Remember that you know yourself better than anybody else does. The college you choose should have a balance of your priorities- academics/social life. Choosing a college is stressful and making sure you make the right decision can often feel like a daunting task. To help out with the process, here are some common factors to consider along the way.

8 Things to look for when choosing your Architecture College


Start with who you are and why you are going. You must think about your ideal environment for learning. B. arch is a pretty rigorous course. A large college might offer a great diversity of programs and studio offerings, while a small school might specialize in one or two things, such as sustainability or community design. Whether those schools are in a city or small town, might also matter to you. An urban university can offer better access to internships, while the one in a small town might offer a quality of life better suited to you. College rankings can be one tool in the decision process as well.


Most importantly, you want to find out what the school’s outlook is. What is its specialty? What does it emphasize? Some institutions, especially bigger ones, might have more than one specialty. Try to find out what an institution is known for and see if that appeals to you. You can start by exploring college websites. Most have videos or galleries showing student work. Visit to see students and faculty work from a variety of architecture schools and decide what appeals to you. This gives you a flavor of what the various institutions are all about. Don’t forget to look at a college’s catalog and read some of the course descriptions. This is where you will find out what the school’s real focus is. Here are some other questions you might ask: Does the college provide opportunities to design and build real structures/ site visits? Are there connections with alumni and local communities? Does the school have an internship program? Is there a program for study abroad? If so, where and for how long? Understanding each of these opportunities gives you a better idea of what the school’s ideology is.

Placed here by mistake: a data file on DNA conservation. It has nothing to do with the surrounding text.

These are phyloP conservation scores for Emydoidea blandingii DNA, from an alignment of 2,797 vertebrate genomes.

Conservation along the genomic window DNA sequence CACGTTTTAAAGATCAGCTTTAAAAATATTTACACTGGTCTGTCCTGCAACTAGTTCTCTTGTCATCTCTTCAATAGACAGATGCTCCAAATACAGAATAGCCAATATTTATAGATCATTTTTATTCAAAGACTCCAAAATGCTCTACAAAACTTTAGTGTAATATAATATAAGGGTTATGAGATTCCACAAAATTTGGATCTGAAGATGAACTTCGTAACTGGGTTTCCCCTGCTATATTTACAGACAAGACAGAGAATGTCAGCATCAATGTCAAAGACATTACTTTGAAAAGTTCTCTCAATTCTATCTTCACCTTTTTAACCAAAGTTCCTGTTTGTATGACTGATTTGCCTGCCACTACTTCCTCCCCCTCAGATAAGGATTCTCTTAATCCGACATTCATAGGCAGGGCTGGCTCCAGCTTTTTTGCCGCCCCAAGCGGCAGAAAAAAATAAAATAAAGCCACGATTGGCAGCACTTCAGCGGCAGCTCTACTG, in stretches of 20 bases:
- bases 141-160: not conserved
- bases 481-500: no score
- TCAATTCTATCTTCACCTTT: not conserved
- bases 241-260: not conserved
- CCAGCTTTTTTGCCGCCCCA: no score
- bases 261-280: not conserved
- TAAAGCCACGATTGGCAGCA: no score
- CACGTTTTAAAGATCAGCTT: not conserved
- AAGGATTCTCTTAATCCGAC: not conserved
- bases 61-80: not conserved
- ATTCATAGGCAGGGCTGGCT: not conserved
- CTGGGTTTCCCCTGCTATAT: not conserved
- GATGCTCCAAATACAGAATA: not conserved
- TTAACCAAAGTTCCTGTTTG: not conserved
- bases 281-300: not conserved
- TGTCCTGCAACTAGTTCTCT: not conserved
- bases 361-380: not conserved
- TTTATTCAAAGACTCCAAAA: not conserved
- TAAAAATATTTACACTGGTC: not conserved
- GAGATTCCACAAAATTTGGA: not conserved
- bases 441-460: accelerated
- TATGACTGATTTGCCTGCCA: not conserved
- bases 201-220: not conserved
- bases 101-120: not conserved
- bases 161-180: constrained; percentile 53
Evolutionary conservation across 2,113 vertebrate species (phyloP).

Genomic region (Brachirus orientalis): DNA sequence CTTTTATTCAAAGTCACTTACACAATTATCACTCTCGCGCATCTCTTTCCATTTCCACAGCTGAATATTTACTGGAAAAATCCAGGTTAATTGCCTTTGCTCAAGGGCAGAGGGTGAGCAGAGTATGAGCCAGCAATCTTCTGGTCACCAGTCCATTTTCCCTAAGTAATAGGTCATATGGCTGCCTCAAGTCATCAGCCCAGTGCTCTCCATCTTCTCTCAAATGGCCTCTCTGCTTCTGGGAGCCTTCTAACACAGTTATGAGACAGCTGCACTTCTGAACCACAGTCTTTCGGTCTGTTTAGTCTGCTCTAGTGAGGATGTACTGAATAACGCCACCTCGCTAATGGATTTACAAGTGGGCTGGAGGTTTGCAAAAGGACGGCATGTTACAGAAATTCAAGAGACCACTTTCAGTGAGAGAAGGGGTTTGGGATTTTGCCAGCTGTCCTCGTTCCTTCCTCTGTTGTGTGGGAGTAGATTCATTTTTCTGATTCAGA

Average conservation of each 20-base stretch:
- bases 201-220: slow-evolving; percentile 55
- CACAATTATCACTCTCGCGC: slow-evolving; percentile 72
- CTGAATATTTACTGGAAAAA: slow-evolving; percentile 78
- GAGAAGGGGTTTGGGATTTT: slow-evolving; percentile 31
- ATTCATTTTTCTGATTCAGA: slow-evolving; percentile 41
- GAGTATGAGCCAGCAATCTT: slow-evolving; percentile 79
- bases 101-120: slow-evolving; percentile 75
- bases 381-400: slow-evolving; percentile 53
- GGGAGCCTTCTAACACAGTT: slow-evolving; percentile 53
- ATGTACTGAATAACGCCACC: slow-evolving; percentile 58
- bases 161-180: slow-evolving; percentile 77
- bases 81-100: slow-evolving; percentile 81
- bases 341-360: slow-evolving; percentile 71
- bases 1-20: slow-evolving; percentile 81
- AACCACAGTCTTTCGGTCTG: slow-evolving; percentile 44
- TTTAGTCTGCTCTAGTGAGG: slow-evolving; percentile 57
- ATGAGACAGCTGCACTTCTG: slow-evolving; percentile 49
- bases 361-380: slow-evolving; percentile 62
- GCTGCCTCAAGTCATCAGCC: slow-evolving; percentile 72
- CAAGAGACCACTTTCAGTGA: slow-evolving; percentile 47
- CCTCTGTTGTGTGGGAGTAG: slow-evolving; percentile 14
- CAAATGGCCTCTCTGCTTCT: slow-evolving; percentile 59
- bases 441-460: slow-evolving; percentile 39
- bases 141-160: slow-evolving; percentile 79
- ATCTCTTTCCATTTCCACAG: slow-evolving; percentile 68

We often think of a college or university in terms of the location, the buildings, the classrooms, and the professors. But the students are what bring the campus to life. You’ll be amazed at how you can pick up on the vibes of each campus just by watching students walk around. When you visit, try to talk to as many students as you can. Get a feel for how large the student population is and how diverse they are. It is often said that you learn as much from your classmates as you do from your professors. Explore the school’s social media to see what students are doing and talking about.


Though it is hard to find who will be teaching you in particular, we can get a general idea of the faculty. One perk of top colleges is that it draws working professionals from a wide range of backgrounds. This might be adjunct professors who teach one course or studio. These professionals bring the very latest practice approaches and might expose you to the widest range of ideas. A college in a smaller town might have a higher range of new professors who each bring a specific design or research interests. You might have the opportunity to intern with them. Some of the schools might bring in faculty for short but intense bursts of activities. These individuals will have a significant impact on shaping your future.